On the Economics of Binding Energies

  • William P. Jencks
Conference paper

Abstract

There is a widespread impression that the best, most specific small molecules that make things happen in biological processes are the molecules that bind most strongly to a specific binding site on a macromolecule. Evolution will certainly favor molecules that bind strongly enough to their receptor site that a significant fraction of these sites are occupied, under conditions when it is desirable for some event that results from the binding to occur. However, many active molecules do not bind very strongly to their receptor site and inactive molecules often bind more strongly that active ones. One reason that very strong binding is uncommon is that it is usually just as important for a molecule to be able to dissociate from its binding site as for it to bind readily; very large equilibrium constants for association lead to unacceptably slow rate constants for dissociation even if binding is diffusion controlled. However, a more fundamental reason that the most effective small molecules do not bind very strongly arises from the economics of the utilization of binding energies through interaction energies — as is well known, but often forgotten.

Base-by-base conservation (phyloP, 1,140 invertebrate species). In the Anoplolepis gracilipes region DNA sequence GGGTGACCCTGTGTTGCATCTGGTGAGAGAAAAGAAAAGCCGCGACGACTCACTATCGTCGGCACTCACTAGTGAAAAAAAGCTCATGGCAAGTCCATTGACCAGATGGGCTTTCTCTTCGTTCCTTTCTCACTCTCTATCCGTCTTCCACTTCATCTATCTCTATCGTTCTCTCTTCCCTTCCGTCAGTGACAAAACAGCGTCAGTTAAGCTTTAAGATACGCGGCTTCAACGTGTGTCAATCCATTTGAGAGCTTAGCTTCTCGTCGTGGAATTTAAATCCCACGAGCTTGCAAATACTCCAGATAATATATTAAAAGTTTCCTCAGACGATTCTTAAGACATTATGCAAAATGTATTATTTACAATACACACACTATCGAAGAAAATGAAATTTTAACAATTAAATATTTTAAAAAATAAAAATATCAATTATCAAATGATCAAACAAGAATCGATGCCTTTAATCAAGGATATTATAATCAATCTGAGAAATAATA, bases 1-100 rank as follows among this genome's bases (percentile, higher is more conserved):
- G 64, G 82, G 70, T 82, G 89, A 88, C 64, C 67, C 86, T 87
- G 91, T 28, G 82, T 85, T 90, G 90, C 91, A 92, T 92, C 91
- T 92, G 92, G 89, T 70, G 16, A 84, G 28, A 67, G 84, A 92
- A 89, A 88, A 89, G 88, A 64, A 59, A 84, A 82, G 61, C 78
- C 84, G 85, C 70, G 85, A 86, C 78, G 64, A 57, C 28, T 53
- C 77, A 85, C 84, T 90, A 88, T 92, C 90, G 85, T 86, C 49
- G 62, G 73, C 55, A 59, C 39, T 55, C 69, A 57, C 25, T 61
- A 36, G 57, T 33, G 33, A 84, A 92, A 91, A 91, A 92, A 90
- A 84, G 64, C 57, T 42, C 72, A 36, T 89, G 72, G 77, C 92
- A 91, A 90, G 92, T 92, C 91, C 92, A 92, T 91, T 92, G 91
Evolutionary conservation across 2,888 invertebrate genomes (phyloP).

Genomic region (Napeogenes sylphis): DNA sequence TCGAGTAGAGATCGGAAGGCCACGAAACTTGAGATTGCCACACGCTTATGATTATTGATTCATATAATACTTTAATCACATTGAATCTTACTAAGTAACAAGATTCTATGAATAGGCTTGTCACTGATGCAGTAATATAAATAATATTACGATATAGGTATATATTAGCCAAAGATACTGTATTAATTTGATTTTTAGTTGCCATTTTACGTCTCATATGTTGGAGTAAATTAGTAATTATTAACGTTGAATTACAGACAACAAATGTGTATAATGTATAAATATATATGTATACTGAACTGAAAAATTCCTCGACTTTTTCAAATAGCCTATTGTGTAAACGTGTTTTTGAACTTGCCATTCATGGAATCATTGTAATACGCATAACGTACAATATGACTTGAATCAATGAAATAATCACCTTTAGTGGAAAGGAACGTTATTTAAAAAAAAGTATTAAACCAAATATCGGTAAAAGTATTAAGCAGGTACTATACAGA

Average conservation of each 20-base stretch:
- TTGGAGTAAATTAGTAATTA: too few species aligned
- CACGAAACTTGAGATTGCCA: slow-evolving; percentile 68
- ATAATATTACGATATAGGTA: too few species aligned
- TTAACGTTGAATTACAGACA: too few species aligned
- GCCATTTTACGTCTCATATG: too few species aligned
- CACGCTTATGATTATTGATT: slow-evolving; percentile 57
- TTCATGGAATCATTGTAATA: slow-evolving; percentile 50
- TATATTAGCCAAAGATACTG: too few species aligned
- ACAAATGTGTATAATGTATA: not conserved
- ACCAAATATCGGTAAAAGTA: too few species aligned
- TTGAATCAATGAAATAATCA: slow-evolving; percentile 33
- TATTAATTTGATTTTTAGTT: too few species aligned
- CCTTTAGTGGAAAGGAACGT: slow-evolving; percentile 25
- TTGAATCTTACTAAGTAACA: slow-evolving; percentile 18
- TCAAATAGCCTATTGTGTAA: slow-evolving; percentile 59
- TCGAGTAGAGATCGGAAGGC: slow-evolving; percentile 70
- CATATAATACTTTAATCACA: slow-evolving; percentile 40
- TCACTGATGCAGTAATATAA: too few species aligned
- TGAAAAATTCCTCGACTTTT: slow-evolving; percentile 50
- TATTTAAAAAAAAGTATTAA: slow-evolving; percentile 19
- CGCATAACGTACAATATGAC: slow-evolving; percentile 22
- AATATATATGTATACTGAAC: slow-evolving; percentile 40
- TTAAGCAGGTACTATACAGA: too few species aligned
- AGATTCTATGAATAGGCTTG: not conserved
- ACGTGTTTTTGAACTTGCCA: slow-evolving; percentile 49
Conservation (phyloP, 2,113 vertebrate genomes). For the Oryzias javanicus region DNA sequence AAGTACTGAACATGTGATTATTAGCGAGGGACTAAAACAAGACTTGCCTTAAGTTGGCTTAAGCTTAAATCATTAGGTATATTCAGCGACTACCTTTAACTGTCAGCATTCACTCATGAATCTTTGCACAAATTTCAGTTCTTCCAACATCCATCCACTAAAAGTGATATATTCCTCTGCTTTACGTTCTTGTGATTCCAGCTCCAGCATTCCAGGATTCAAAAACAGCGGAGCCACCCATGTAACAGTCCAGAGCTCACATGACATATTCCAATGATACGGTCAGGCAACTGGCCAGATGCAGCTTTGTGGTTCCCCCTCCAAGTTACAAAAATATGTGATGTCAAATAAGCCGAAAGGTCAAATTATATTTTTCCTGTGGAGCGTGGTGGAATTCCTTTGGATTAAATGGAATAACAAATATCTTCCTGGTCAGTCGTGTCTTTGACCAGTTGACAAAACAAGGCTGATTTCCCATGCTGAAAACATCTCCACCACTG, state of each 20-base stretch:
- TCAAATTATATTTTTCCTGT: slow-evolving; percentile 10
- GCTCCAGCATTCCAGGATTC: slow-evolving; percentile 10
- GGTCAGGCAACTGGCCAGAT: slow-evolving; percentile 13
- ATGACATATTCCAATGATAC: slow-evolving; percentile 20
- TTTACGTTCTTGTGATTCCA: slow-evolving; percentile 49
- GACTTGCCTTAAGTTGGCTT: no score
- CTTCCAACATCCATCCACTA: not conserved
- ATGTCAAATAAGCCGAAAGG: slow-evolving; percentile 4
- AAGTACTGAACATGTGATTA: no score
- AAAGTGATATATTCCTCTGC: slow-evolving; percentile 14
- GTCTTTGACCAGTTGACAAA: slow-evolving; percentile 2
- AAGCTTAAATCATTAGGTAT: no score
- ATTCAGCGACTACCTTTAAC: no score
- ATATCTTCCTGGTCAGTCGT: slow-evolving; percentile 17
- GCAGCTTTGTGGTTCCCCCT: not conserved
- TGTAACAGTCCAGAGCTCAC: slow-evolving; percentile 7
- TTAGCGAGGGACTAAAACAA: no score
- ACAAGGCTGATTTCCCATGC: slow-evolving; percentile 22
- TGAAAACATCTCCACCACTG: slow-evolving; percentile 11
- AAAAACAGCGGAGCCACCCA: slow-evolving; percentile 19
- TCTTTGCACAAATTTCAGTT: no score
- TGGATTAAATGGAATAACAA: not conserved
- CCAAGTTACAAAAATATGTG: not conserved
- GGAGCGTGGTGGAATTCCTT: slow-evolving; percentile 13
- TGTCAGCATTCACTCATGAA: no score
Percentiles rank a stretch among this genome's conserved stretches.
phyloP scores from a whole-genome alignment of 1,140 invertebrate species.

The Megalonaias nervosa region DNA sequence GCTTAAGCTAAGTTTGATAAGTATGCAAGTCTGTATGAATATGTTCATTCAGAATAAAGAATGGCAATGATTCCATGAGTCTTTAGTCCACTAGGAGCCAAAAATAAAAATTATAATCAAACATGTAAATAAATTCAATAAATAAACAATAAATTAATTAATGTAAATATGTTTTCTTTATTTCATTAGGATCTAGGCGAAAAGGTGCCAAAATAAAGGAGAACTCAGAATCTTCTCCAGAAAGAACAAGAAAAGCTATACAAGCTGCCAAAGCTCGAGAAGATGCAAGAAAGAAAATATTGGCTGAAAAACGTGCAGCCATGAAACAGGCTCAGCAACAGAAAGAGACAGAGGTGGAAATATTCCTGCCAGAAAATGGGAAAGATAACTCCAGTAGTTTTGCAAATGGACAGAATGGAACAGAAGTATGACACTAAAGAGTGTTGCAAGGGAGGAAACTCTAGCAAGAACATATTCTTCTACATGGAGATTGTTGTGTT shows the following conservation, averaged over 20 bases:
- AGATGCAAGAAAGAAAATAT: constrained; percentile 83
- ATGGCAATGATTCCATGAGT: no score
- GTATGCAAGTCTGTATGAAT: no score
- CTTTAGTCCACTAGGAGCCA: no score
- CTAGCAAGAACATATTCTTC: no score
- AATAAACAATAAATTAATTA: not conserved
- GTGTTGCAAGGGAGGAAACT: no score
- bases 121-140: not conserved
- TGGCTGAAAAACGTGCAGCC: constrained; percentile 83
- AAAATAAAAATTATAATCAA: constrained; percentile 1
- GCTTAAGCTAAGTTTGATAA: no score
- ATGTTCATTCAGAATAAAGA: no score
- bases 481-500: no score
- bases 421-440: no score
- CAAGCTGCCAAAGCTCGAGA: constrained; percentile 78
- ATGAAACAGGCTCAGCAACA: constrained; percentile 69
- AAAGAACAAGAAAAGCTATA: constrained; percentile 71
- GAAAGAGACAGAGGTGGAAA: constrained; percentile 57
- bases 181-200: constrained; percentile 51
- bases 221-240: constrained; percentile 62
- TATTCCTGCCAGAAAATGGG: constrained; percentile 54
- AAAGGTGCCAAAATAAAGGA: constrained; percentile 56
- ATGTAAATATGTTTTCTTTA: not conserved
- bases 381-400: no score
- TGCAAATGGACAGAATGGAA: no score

Keywords

Hydrolysis Catalysis Dehydration Thiol Macromolecule 

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Copyright information

© Springer-Verlag Berlin Heidelberg 1986

Authors and Affiliations

  • William P. Jencks
    • 1
  1. 1.Graduate Department of BiochemistryBrandeis UniversityWalthamUSA

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